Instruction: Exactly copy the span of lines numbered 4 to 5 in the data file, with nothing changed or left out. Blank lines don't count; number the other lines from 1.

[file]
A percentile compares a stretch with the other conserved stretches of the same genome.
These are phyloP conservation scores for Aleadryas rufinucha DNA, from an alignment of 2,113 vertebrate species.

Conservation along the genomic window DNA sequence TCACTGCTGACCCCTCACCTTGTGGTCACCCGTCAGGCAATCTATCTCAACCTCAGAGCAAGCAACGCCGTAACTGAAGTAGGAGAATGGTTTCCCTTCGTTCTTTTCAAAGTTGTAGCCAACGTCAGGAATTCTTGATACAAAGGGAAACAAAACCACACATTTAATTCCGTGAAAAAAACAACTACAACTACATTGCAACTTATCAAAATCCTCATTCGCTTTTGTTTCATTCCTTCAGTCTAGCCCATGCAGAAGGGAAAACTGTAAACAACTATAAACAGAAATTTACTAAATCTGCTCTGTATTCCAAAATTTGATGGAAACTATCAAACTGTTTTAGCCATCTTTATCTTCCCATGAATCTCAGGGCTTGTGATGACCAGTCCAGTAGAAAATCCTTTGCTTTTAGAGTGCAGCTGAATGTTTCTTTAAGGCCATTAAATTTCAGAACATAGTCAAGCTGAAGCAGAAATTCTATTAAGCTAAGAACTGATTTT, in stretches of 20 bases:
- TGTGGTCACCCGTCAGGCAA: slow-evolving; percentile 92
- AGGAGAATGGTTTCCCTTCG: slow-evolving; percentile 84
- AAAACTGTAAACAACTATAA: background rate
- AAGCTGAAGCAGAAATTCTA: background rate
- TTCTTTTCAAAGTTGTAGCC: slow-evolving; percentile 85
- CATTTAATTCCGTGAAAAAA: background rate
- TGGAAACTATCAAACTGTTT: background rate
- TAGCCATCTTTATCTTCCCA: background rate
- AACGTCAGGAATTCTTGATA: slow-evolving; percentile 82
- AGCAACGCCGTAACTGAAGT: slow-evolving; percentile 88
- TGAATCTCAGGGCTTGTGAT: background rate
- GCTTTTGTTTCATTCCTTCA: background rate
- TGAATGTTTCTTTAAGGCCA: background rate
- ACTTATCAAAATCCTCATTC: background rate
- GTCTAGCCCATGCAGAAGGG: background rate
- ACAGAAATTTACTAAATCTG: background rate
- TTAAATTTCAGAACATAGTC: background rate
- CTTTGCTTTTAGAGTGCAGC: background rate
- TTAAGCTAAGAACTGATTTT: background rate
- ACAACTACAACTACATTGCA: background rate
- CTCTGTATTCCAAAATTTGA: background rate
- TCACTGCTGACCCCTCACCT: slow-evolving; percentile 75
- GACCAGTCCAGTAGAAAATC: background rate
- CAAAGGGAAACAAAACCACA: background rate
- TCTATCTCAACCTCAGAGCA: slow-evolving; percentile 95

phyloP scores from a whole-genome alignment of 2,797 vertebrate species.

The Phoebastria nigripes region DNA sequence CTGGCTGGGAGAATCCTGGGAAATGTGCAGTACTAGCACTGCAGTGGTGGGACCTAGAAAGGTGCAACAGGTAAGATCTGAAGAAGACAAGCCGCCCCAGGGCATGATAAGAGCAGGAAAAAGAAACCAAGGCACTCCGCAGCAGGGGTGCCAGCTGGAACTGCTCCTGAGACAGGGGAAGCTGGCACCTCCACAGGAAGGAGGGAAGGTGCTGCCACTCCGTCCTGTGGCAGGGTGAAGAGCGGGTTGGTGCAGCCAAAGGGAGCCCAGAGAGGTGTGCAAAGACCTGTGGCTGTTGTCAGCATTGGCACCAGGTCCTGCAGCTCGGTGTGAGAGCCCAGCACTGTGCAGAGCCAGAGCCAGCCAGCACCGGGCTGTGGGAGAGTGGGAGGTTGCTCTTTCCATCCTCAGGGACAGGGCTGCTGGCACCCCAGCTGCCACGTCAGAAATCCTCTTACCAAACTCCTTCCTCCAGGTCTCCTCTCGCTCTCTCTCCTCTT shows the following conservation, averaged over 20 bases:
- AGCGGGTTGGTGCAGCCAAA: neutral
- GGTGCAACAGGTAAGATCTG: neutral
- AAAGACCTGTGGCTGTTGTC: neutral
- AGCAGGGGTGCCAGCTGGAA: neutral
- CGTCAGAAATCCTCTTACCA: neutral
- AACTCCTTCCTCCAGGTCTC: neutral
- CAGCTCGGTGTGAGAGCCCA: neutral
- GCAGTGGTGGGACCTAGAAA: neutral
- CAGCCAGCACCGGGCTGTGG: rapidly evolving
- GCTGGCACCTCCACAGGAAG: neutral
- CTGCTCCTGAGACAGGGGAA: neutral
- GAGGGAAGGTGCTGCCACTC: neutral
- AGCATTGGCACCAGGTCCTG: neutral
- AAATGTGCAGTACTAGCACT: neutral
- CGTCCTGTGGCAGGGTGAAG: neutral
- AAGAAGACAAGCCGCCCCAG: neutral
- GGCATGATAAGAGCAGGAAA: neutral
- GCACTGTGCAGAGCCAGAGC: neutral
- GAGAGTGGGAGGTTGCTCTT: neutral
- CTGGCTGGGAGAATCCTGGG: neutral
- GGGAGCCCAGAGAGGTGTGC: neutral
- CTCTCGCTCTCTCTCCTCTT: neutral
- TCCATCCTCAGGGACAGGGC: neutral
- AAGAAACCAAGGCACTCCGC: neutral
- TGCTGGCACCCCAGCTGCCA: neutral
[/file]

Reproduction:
- TGTGGTCACCCGTCAGGCAA: slow-evolving; percentile 92
- AGGAGAATGGTTTCCCTTCG: slow-evolving; percentile 84